Spookster
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  • #4
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    A common problem is files using the Windows Media 9 Series format, such as newer WMV and WMA files. I just recently built MPlayer v1.0pre8 from source on Ubuntu Dapper Drake. It works if you get the right codecs. It also works well for MP3s, which Ubuntu's media players didn't support natively (the rumours I've encountered regarding that topic mainly point to licensing and copyright issues). Overall, I'd have to say other than Windows Media files, MP3s and gaming, you shouldn't have a problem.
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  • #5
    Supreme Overlord Spookster's Avatar
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    Quote Originally Posted by rpgfan3233
    A common problem is files using the Windows Media 9 Series format, such as newer WMV and WMA files. I just recently built MPlayer v1.0pre8 from source on Ubuntu Dapper Drake. It works if you get the right codecs. It also works well for MP3s, which Ubuntu's media players didn't support natively (the rumours I've encountered regarding that topic mainly point to licensing and copyright issues). Overall, I'd have to say other than Windows Media files, MP3s and gaming, you shouldn't have a problem.
    I haven't had any problems with Mplayer and WMV and WMA files. Of course MPlayer is not the only media player available either. I also use Totem which works with WMV and WMA files.
    Spookster
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    Quote Originally Posted by Spookster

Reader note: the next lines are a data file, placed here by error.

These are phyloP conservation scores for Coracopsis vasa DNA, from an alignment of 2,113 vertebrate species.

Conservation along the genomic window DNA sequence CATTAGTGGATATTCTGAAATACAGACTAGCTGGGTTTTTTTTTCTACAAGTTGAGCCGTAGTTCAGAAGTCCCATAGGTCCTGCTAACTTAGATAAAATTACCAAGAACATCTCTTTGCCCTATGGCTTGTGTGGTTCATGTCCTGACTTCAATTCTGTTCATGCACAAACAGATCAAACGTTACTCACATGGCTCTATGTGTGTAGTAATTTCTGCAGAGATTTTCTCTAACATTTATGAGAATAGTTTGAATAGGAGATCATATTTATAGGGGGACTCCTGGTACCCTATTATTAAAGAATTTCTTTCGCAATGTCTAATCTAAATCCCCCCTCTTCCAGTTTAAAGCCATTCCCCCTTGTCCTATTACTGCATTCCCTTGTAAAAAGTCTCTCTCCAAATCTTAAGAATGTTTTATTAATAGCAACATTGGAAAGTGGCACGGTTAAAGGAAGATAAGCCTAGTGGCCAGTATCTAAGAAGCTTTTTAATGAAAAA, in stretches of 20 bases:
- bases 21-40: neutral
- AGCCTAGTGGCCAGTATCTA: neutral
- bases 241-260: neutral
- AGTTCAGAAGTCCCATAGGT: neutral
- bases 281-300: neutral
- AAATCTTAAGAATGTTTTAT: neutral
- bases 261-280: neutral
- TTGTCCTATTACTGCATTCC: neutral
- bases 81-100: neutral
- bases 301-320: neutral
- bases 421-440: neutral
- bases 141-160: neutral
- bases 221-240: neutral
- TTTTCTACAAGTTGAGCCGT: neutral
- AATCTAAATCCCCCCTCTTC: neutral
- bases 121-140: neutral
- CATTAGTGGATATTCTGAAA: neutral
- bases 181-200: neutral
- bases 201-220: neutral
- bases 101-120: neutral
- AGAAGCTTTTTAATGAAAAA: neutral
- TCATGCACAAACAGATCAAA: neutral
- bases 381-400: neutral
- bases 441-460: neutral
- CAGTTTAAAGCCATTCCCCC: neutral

I haven't had any problems with Mplayer and WMV and WMA files. Of course MPlayer is not the only media player available either. I also use Totem which works with WMV and WMA files.
    I haven't had problems with MPlayer and WMV/WMA files either. I just couldn't get the w32codecs to work with Totem (whether I used gstreamer or xine, it didn't matter; they simply wouldn't work). I tried Kaffeine and amarok, but then MP3s started playing too fast, and I had to reinstall because the dependencies that were installed messed things up. I simply posted MPlayer because I found that it works for me.
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  • #7
    Supreme Overlord Spookster's Avatar
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    Quote Originally Posted by rpgfan3233
    I haven't had problems with MPlayer and WMV/WMA files either. I just couldn't get the w32codecs to work with Totem (whether I used gstreamer or xine, it didn't matter; they simply wouldn't work). I tried Kaffeine and amarok, but then MP3s started playing too fast, and I had to reinstall because the dependencies that were installed messed things up. I simply posted MPlayer because I found that it works for me.